Similarly one perception of murabba could be vastly different from another person's murabba, but they would still both be called murabba; just as there could be different styles of jam, but all would be referred to by the generic term jam...
    By the way, I would advise you to include words in roman script as well when you include Hindi and Punjabi also in the thread title (or any other language not read in Urdu script), because otherwise the thread may be incomprehensible to many of your target readers.
    Sorry, I had transliterated the terms in OP but forgot to do so in my second post...
    Alfaaz said:
    Jelly: رب: seems to fit perfectly with the definition (that is, if the definition is correct and correctly understood be me): پکا کر گاڑھا کیا ہوا نیز جما ہوا عرق، نچوڑ یا رس۔
    Jelly: ruub; pakaa kar gaaRhaa kiyaa hua a'raq, nichoR yaa ras ; Platts:
    رب rubb, P. rub, s.m. Rob, thick expressed juice, inspissated juice (of any fruit), syrup, jelly:—rubbuʼs-sūs, s.m. Extract of liquorice.
    Alfaaz said:
    Jam: معجون : as mentioned above means "paste" : گوندھا ہوا، خمیر کیا ہوا، مرکب، باہم آمیختہ، ملا ہوا۔ , but seems like it could also be used for dough...
    gundhaa hua, xameer kiyaa huaa, murakkab, baaham aamextah, milaa huaa

    Alfaaz said:
    Also if کره is used for butter, would بادام روغن be almond oil?
    kurah; baadaam roGhan
     

    greatbear

    Banned
    India - Hindi & English
    Again, this would depend on personal perceptions of words. Pasta can be made with various recipes and styles, but it is collectively called pasta with subtypes. Kabaabs are made in a variety of styles and are collectively referred to as kabaabs, but then have subtypes (seekh, chapli, Shaami, Iraani, Peshaawari, tikkaa-boTi, etc.) ...
    Similarly one perception of murabba could be vastly different from another person's murabba, but they would still both be called murabba; just as there could be different styles of jam, but all would be referred to by the generic term jam...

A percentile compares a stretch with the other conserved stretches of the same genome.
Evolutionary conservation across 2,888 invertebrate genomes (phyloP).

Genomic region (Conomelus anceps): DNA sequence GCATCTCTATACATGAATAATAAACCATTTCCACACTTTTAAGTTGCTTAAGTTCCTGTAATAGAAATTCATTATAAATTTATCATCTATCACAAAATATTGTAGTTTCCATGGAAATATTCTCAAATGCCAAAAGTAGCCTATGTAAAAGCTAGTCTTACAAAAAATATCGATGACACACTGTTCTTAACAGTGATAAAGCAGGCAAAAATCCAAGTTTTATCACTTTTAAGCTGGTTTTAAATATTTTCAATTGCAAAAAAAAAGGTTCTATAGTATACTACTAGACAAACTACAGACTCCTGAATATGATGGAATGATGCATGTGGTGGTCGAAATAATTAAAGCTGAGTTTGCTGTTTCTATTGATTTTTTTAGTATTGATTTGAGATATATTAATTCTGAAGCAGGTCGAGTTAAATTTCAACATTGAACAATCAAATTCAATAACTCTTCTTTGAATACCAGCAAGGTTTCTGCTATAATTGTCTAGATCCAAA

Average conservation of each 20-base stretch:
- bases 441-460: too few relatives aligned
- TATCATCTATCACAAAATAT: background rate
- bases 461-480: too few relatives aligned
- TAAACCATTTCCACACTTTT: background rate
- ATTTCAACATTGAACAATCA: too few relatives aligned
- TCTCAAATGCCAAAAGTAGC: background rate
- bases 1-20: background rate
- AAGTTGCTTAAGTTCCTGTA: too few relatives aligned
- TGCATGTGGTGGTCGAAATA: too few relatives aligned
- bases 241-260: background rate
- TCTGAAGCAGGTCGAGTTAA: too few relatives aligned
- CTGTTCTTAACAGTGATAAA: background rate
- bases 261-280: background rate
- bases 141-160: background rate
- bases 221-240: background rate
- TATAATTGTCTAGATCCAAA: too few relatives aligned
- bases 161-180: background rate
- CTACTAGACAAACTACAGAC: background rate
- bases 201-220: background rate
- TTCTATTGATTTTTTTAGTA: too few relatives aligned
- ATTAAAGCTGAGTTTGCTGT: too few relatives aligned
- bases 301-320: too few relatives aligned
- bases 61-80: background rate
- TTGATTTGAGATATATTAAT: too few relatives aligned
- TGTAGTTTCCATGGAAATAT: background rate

You are not getting my point: yes, pasta can be of different types, but you cannot translate spaghetti to pasta, because spaghetti is a type of pasta. In other words, the other types of pasta are not spaghetti. Similarly, chapati is a kind of bread, but to translate a chapati/phulkaa/roti as bread is highly misleading. Anyway, I have two questions for you here:

    1. Why are you insisting on jam for murabba and not pickle? Is murabba a jam or a pickle? Or, rather, avoiding both, would you just call it a (fruit) preserve?
    2. Would you call any jam as a murabba? Any jam available in the market? If no, you can't translate jam as murabba. If yes, you can. Choose your answer.
     
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    Alfaaz

    Senior Member
    English
    First let me clear the confusion of the three words:
    Jelly: this ........................................................................................................................rub
    Jam (paste/puree-like): this (isn't as clear, shiny, and unweildy like jelly)........................ma'juun (being specific about the consistency)
    Jam/Preserve (with fruit pieces) : this ..........................................................................murabbaa : another example
    Marmalade: this .........................................................................................................murabbaa-e-naarangi

    greabear said:
    1. Why are you insisting on jam for murabba and not pickle? Is murabba a jam or a pickle? Or, rather, avoiding both, would you just call it a (fruit) preserve?
    2. Would you call any jam as a murabba? Any jam available in the market? If no, you can't translate jam as murabba. If yes, you can. Choose your answer.

    1) Because as far as I know from experience of having eaten murabbayaat..(again I could be wrong on this due to not having enough exposure to varieties of murabbe)..they have an element of sweetness, not the sour/acidic flavor of a pickle or aachaar; therefore would define murabbaa as jam; yes it could also be called preserve